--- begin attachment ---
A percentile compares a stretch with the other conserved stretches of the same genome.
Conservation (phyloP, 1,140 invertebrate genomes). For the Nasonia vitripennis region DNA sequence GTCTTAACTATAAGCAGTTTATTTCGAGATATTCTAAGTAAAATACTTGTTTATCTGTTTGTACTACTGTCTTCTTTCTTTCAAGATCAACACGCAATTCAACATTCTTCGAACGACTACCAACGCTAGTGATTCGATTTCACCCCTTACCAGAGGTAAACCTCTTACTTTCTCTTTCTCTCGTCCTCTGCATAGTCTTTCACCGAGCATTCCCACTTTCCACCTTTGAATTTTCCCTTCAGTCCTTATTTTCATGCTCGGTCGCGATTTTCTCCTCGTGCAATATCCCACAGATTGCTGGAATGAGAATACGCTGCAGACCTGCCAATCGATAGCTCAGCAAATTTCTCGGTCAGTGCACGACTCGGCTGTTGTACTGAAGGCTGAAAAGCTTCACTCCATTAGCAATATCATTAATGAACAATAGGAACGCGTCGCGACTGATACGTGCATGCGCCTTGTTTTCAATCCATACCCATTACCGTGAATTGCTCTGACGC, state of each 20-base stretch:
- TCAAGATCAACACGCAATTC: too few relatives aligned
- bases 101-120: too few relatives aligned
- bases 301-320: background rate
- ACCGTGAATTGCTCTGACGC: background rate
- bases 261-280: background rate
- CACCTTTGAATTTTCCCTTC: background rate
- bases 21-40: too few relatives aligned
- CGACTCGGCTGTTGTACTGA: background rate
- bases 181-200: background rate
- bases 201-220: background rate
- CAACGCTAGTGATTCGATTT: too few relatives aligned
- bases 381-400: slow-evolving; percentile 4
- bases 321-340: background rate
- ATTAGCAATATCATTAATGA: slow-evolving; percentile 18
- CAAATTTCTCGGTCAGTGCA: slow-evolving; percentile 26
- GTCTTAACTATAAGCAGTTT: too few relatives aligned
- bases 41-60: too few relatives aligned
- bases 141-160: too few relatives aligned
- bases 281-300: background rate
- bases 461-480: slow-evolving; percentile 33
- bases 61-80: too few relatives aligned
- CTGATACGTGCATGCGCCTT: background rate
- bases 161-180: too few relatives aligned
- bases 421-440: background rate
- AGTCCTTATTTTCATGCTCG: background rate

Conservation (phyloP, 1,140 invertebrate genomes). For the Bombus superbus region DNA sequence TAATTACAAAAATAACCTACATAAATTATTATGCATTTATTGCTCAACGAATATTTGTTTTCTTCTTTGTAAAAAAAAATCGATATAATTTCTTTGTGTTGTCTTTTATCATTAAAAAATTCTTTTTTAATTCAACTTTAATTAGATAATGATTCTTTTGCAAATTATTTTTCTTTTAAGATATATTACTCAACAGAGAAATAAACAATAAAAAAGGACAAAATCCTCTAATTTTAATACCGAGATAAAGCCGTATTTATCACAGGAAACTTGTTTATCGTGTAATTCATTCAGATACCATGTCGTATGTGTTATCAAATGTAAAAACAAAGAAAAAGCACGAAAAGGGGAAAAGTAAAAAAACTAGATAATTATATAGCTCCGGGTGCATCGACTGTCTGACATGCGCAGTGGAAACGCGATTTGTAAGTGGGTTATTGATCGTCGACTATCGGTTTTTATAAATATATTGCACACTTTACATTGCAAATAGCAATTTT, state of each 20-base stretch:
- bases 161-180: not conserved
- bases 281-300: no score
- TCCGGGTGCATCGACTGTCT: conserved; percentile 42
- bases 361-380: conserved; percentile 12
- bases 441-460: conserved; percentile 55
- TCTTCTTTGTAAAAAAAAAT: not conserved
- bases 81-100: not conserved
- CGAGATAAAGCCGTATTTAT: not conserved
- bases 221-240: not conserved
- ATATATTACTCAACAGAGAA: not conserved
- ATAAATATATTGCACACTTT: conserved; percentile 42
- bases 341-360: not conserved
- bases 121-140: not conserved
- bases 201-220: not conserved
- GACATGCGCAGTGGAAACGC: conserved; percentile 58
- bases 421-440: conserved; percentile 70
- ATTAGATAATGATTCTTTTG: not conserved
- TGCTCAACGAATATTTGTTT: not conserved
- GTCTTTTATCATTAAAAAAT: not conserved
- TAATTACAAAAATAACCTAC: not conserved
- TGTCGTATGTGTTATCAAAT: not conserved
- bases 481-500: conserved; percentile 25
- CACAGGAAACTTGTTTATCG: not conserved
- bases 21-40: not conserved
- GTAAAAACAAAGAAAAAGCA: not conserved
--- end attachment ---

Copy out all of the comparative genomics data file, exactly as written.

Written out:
A percentile compares a stretch with the other conserved stretches of the same genome.
Conservation (phyloP, 1,140 invertebrate genomes). For the Nasonia vitripennis region DNA sequence GTCTTAACTATAAGCAGTTTATTTCGAGATATTCTAAGTAAAATACTTGTTTATCTGTTTGTACTACTGTCTTCTTTCTTTCAAGATCAACACGCAATTCAACATTCTTCGAACGACTACCAACGCTAGTGATTCGATTTCACCCCTTACCAGAGGTAAACCTCTTACTTTCTCTTTCTCTCGTCCTCTGCATAGTCTTTCACCGAGCATTCCCACTTTCCACCTTTGAATTTTCCCTTCAGTCCTTATTTTCATGCTCGGTCGCGATTTTCTCCTCGTGCAATATCCCACAGATTGCTGGAATGAGAATACGCTGCAGACCTGCCAATCGATAGCTCAGCAAATTTCTCGGTCAGTGCACGACTCGGCTGTTGTACTGAAGGCTGAAAAGCTTCACTCCATTAGCAATATCATTAATGAACAATAGGAACGCGTCGCGACTGATACGTGCATGCGCCTTGTTTTCAATCCATACCCATTACCGTGAATTGCTCTGACGC, state of each 20-base stretch:
- TCAAGATCAACACGCAATTC: too few relatives aligned
- bases 101-120: too few relatives aligned
- bases 301-320: background rate
- ACCGTGAATTGCTCTGACGC: background rate
- bases 261-280: background rate
- CACCTTTGAATTTTCCCTTC: background rate
- bases 21-40: too few relatives aligned
- CGACTCGGCTGTTGTACTGA: background rate
- bases 181-200: background rate
- bases 201-220: background rate
- CAACGCTAGTGATTCGATTT: too few relatives aligned
- bases 381-400: slow-evolving; percentile 4
- bases 321-340: background rate
- ATTAGCAATATCATTAATGA: slow-evolving; percentile 18
- CAAATTTCTCGGTCAGTGCA: slow-evolving; percentile 26
- GTCTTAACTATAAGCAGTTT: too few relatives aligned
- bases 41-60: too few relatives aligned
- bases 141-160: too few relatives aligned
- bases 281-300: background rate
- bases 461-480: slow-evolving; percentile 33
- bases 61-80: too few relatives aligned
- CTGATACGTGCATGCGCCTT: background rate
- bases 161-180: too few relatives aligned
- bases 421-440: background rate
- AGTCCTTATTTTCATGCTCG: background rate

Conservation (phyloP, 1,140 invertebrate genomes). For the Bombus superbus region DNA sequence TAATTACAAAAATAACCTACATAAATTATTATGCATTTATTGCTCAACGAATATTTGTTTTCTTCTTTGTAAAAAAAAATCGATATAATTTCTTTGTGTTGTCTTTTATCATTAAAAAATTCTTTTTTAATTCAACTTTAATTAGATAATGATTCTTTTGCAAATTATTTTTCTTTTAAGATATATTACTCAACAGAGAAATAAACAATAAAAAAGGACAAAATCCTCTAATTTTAATACCGAGATAAAGCCGTATTTATCACAGGAAACTTGTTTATCGTGTAATTCATTCAGATACCATGTCGTATGTGTTATCAAATGTAAAAACAAAGAAAAAGCACGAAAAGGGGAAAAGTAAAAAAACTAGATAATTATATAGCTCCGGGTGCATCGACTGTCTGACATGCGCAGTGGAAACGCGATTTGTAAGTGGGTTATTGATCGTCGACTATCGGTTTTTATAAATATATTGCACACTTTACATTGCAAATAGCAATTTT, state of each 20-base stretch:
- bases 161-180: not conserved
- bases 281-300: no score
- TCCGGGTGCATCGACTGTCT: conserved; percentile 42
- bases 361-380: conserved; percentile 12
- bases 441-460: conserved; percentile 55
- TCTTCTTTGTAAAAAAAAAT: not conserved
- bases 81-100: not conserved
- CGAGATAAAGCCGTATTTAT: not conserved
- bases 221-240: not conserved
- ATATATTACTCAACAGAGAA: not conserved
- ATAAATATATTGCACACTTT: conserved; percentile 42
- bases 341-360: not conserved
- bases 121-140: not conserved
- bases 201-220: not conserved
- GACATGCGCAGTGGAAACGC: conserved; percentile 58
- bases 421-440: conserved; percentile 70
- ATTAGATAATGATTCTTTTG: not conserved
- TGCTCAACGAATATTTGTTT: not conserved
- GTCTTTTATCATTAAAAAAT: not conserved
- TAATTACAAAAATAACCTAC: not conserved
- TGTCGTATGTGTTATCAAAT: not conserved
- bases 481-500: conserved; percentile 25
- CACAGGAAACTTGTTTATCG: not conserved
- bases 21-40: not conserved
- GTAAAAACAAAGAAAAAGCA: not conserved